Five steps to deal with a legal problem

Graphic of five steps to deal with a problem, including illustrations of people

Every legal problem is unique. So when you face one in your own life, there are plenty of factors to consider as you try to decide if and how to take it on. Things like the seriousness of the issue, and the motivations and means of the people involved, all figure in. Whether you’re hiring a legal professional to help, or going it alone, we walk you through the steps to tackle a legal problem.

Step 1. Be clear on your problem

“This was the second time I’d been passed up for a promotion. I was qualified — more so than the person who got it. And I nailed the interview. Everyone I work with was puzzled as well. I like my job, but I feel like something is off here. Someone told me I should sue. But to what end? I worry it’d make things worse. And isn’t this just how life works sometimes? I’m just lost on what to do next.”

– Fatima, Victoria, BC

Step 2. Do a gut check

“Mom died a few weeks ago. I was named executor in the will. Good thing I’m pretty comfortable with filling out forms and dealing with bureaucracy. I figured I could handle probate. But I’ve got two young kids and work full time. After spending a week researching and understanding the process, I decided to hire a lawyer to help. It wasn’t cheap — and I know not everyone has the luxury to get professional help in these situations — but for me and my family, it was the right choice.” 

– Rob, New Westminster, BC

Step 3. Know the law and the process

“Two thousand bucks and one week later, and still my car won’t start! The mechanic came recommended by a friend, but surely they messed something up. It’s almost a new car! Trouble is, I already paid the mechanic. Can I get my money back? Maybe they’ll agree to do the next repair for free? Or can I make them pay for the repairs at a different mechanic?”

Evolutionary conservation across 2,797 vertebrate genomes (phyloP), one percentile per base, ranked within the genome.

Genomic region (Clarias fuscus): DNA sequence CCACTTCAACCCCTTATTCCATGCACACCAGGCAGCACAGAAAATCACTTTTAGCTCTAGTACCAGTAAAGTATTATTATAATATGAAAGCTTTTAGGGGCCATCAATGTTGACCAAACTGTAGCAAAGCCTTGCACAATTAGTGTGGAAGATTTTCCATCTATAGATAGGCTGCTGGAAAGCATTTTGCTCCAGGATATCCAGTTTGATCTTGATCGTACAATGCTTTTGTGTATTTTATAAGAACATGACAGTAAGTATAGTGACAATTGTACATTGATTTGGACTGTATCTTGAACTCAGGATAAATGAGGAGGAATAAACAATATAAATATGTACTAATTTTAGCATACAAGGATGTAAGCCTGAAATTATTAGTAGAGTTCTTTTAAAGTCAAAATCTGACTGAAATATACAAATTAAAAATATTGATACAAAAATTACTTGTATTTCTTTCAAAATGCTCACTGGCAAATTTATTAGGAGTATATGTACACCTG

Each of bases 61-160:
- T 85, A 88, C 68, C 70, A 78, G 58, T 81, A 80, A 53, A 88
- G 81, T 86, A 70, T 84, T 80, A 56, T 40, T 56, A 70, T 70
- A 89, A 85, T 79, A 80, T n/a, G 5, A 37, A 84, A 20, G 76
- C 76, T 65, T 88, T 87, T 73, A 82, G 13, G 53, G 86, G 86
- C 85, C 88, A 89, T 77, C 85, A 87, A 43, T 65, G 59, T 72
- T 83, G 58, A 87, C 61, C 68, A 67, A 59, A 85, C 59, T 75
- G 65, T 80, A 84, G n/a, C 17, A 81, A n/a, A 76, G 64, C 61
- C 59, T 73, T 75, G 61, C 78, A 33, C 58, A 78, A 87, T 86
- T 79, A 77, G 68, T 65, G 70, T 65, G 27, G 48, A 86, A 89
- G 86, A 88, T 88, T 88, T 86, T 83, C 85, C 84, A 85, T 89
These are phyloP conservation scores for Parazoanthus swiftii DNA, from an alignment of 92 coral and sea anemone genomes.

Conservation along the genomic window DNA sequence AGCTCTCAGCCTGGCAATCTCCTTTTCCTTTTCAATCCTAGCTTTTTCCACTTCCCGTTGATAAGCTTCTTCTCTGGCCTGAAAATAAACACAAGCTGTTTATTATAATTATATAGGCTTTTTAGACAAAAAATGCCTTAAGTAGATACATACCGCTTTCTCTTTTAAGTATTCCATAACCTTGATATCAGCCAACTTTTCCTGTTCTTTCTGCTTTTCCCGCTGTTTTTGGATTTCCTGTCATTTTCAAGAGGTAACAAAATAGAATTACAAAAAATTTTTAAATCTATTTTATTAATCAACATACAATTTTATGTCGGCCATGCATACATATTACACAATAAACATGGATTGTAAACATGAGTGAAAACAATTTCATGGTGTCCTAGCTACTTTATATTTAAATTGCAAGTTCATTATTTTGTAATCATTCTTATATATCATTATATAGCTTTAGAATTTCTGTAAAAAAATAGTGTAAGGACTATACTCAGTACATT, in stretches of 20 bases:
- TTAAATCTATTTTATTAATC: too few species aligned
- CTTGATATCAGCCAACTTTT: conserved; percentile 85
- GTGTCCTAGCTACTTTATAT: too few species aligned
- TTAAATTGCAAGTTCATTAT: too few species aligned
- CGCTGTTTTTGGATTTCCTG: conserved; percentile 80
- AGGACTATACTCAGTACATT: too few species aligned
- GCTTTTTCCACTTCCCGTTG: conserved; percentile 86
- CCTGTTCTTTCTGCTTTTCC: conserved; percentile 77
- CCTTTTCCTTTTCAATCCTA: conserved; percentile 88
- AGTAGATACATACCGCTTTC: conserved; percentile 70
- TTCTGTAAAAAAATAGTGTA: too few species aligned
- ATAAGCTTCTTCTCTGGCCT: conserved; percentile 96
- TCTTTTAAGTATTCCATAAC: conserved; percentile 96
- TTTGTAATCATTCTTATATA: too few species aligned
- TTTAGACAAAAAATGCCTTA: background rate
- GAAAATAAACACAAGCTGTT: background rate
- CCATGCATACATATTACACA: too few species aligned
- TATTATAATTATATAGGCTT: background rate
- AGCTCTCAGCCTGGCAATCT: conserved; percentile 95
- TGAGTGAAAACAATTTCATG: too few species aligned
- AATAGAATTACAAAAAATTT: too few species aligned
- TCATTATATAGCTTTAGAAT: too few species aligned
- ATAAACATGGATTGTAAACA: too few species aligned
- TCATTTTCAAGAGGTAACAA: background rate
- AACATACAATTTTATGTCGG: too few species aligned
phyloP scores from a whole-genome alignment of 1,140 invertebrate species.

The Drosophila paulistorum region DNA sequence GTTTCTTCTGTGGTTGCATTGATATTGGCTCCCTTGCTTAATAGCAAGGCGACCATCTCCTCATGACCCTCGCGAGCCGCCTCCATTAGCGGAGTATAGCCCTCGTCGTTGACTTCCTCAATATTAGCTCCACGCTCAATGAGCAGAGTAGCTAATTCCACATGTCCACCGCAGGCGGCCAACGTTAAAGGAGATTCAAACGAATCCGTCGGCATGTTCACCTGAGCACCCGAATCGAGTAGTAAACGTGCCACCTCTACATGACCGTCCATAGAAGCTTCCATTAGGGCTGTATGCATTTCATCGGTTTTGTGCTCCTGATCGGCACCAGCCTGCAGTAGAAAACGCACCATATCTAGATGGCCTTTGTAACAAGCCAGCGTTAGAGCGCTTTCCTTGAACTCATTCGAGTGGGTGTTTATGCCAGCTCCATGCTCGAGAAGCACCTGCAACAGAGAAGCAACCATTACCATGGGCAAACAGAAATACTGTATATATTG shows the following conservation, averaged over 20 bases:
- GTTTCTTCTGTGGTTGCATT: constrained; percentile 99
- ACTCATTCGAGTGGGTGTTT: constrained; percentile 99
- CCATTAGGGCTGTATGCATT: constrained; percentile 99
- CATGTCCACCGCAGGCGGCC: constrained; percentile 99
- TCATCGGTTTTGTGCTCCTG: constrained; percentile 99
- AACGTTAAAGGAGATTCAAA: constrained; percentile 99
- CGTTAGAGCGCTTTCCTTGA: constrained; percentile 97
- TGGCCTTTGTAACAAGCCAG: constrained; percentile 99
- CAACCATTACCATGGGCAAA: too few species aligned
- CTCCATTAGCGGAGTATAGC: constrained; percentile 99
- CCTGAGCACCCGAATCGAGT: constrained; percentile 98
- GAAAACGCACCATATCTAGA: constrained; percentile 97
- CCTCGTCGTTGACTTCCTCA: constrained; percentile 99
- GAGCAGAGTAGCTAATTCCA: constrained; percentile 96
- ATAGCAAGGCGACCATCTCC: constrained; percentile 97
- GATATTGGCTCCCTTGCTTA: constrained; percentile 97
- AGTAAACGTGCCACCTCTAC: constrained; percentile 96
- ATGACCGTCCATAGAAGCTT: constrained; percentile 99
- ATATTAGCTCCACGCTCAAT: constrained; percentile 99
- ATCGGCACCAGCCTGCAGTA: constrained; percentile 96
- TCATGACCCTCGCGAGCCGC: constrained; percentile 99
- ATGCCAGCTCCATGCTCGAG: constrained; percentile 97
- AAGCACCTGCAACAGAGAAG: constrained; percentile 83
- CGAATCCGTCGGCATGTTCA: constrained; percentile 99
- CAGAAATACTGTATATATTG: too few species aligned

– Hien, Sicamous, BC

Step 4. Make contact

“I did my research: I reviewed the law on trees, I called the municipality for backup. I even read past cases on overhanging branches. I know I'm in the right. Their trees need to be cut back. But my neighbour is a tough cookie. They’re not unreasonable, but they’ve got a strong personality and don’t back down when they’re called out. To be honest, I’m terrified about having a ‘talk’ with them. But I don’t want to get a lawyer involved (yet) or start a formal legal case.”

– Amber, Prince George, BC

Step 5. Try formal steps

“Honestly, I thought I was going to give up on my complaints about my strata when I realized I had to go to court. But then I learned that my dispute would be handled through the CIvil Resolution Tribunal, which didn’t feel like a court at all. I could navigate the whole process easily without a lawyer (everything happened online and in writing). It was so unintimidating.”

– Don, Kelowna, BC

  • This information applies to British Columbia, Canada
  • Reviewed for legal accuracy in May 2022
  • Time to read: 8 minutes

Reviewed for legal accuracy by

David Kandestin, People's Law School

David Kandestin

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